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Forbes.com

 

Most Obamacare Enrollees Already Had Insurance

January 18, 2014

By Avik Roy

At the end of the day, for all of the rhetoric and promises about what Obamacare would achieve, the health law’s most ardent supporters have stuck to their guns because of one thing: coverage expansion. But new data suggests that Obamacare may fail even to achieve this goal. Instead of expanding coverage to those without it, Obamacare is replacing the pre-existing market for private insurance. Surveys from insurers and other industry players indicate that as few as 11 percent of those on Obamacare’s exchanges were previously uninsured. If these trends continue, the probability increases that Obamacare will eventually get repealed.

65-89% of Obamacare exchanges enrollees were previously insured

The latest reporting on this topic comes from Christopher Weaver and Anna Wilde Mathews of the Wall Street Journal. They cite several industry surveys on the coverage history of those signing up for insurance on the Obamacare exchanges. The first, from McKinsey & Co., indicates that "only 11 percent of consumers who bought new coverage under the law were previously uninsured." McKinsey surveyed 4,563 individuals "thought to be eligible for the health-law marketplaces," of which 389 had enrolled in exchange-based plans.

Of those that didn’t sign up for Obamacare-based coverage, 52 percent stated that "affordability" was their biggest complaint with the exchanges’ plan offerings. Only 30 percent cited "technical challenges in buying the plans."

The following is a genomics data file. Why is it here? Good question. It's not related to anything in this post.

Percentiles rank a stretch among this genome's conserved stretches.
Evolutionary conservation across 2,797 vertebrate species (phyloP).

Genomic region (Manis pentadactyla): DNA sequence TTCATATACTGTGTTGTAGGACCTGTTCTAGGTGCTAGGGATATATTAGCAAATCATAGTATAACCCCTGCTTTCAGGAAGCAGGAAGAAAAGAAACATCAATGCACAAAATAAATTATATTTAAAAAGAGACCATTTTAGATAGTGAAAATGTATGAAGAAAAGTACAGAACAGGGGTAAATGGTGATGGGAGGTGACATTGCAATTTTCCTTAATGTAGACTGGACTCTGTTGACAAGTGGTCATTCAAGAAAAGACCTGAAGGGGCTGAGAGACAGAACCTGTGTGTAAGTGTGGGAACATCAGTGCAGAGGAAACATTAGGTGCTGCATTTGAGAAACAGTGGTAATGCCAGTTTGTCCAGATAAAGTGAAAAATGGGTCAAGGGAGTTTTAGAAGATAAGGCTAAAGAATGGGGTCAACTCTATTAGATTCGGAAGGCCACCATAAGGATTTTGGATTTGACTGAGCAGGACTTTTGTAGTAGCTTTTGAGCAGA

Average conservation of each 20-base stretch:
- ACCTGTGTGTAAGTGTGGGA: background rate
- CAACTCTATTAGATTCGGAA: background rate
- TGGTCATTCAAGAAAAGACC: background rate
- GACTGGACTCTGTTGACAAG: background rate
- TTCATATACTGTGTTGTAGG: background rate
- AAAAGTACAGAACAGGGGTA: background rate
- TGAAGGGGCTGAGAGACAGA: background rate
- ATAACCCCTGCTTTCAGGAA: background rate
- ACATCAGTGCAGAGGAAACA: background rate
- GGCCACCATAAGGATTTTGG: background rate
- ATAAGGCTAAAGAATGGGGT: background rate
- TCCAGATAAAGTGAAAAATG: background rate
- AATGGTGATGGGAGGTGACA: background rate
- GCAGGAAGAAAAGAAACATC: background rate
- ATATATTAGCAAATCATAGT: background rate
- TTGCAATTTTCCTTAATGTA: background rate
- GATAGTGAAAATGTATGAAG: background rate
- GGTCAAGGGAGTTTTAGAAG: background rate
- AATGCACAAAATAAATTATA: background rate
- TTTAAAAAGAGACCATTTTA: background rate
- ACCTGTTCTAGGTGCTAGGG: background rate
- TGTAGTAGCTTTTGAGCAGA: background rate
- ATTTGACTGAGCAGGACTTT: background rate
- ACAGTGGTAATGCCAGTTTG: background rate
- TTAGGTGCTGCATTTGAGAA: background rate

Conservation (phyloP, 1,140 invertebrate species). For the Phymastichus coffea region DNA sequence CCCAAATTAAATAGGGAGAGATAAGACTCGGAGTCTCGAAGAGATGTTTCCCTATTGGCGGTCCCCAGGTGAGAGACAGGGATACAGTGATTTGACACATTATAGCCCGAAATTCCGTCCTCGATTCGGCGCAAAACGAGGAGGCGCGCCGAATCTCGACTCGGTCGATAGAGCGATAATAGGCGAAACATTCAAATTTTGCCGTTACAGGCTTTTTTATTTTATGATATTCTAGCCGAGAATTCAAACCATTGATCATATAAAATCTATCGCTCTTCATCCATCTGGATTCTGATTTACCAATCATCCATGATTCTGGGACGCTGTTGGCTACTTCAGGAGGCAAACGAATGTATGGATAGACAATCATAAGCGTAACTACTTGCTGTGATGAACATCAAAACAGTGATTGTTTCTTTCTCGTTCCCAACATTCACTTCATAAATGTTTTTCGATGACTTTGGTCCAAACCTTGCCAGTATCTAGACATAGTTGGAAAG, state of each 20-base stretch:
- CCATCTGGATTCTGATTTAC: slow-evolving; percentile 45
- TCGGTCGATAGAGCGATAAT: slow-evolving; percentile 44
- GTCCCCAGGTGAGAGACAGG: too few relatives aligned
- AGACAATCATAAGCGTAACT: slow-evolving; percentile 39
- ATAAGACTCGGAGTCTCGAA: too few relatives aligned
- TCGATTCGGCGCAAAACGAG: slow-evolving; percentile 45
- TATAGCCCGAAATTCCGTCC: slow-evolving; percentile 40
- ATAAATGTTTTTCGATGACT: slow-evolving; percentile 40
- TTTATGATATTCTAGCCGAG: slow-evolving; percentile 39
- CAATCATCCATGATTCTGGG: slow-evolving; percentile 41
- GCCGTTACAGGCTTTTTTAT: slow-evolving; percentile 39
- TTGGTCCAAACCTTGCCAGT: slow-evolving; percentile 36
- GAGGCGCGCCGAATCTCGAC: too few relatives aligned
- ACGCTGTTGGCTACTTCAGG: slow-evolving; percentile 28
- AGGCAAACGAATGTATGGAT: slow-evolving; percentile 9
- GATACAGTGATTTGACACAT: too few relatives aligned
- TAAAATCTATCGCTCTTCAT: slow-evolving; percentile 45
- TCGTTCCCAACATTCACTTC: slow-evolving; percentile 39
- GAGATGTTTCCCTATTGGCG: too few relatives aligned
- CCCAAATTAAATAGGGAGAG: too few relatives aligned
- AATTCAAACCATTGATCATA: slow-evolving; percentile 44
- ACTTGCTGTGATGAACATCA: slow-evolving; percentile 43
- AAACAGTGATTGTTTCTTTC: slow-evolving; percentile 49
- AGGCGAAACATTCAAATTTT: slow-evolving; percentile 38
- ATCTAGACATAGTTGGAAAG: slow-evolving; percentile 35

HealthMarkets, a insurance holding company based in Texas, conducted its own survey based on the 7,500-or-so people that the company enrolled in exchange-based plans. Based on their survey, obtained by Wilde and Mathews, only 35 percent of enrollees were previously uninsured. 10 percent previously had employer-sponsored coverage, but were dropping into the exchanges either because the exchanges offered a better (i.e., taxpayer-subsidized) deal, or because their employer had stopped offering coverage.

15 percent previously had individually-purchased coverage, but their old plans had been rendered illegal by Obamacare and were canceled. The remaining 40 percent were people previously covered under the old individual market, a market that was substantially less expensive than the Obamacare exchanges.

Not growing the insured; ‘we’re just adding complexity’

Priority Health, a non-profit health insurer in Michigan, surveyed 1,000 "enrollees…in plans that comply with the law," and found that only a quarter were previously uninsured. Another 25 percent had previously enjoyed employer-sponsored coverage; the remaining 50 percent had been previously covered under individually-purchased plans.

Joan Budden, chief marketing officer at Priority Health, told Wilde and Mathews that Michigan’s health insurers had expected 400,000 uninsured Michiganders to enroll in exchange based plans during the initial enrollment year. According to the latest data from the Obama administration, as of December 28, only 75,511 had "selected a marketplace plan." Of those, only an unknown fraction had paid their first month’s premium, and therefore were actually enrolled in new health coverage.

"I don’t know if we’re growing the number of people with insurance," a Minnesota-based health insurer told Wilde and Mathews. "We’re just adding complexity."

If we assume that around one-third of exchange enrollees were previously uninsured, and that 90 percent of those who have "selected a marketplace plan" will eventually enroll in coverage, the Obamacare exchanges have thus far only expanded coverage to 660,000 people, far less than the 7 million projected by the Congressional Budget Office.

Obama administration also exaggerating Medicaid enrollments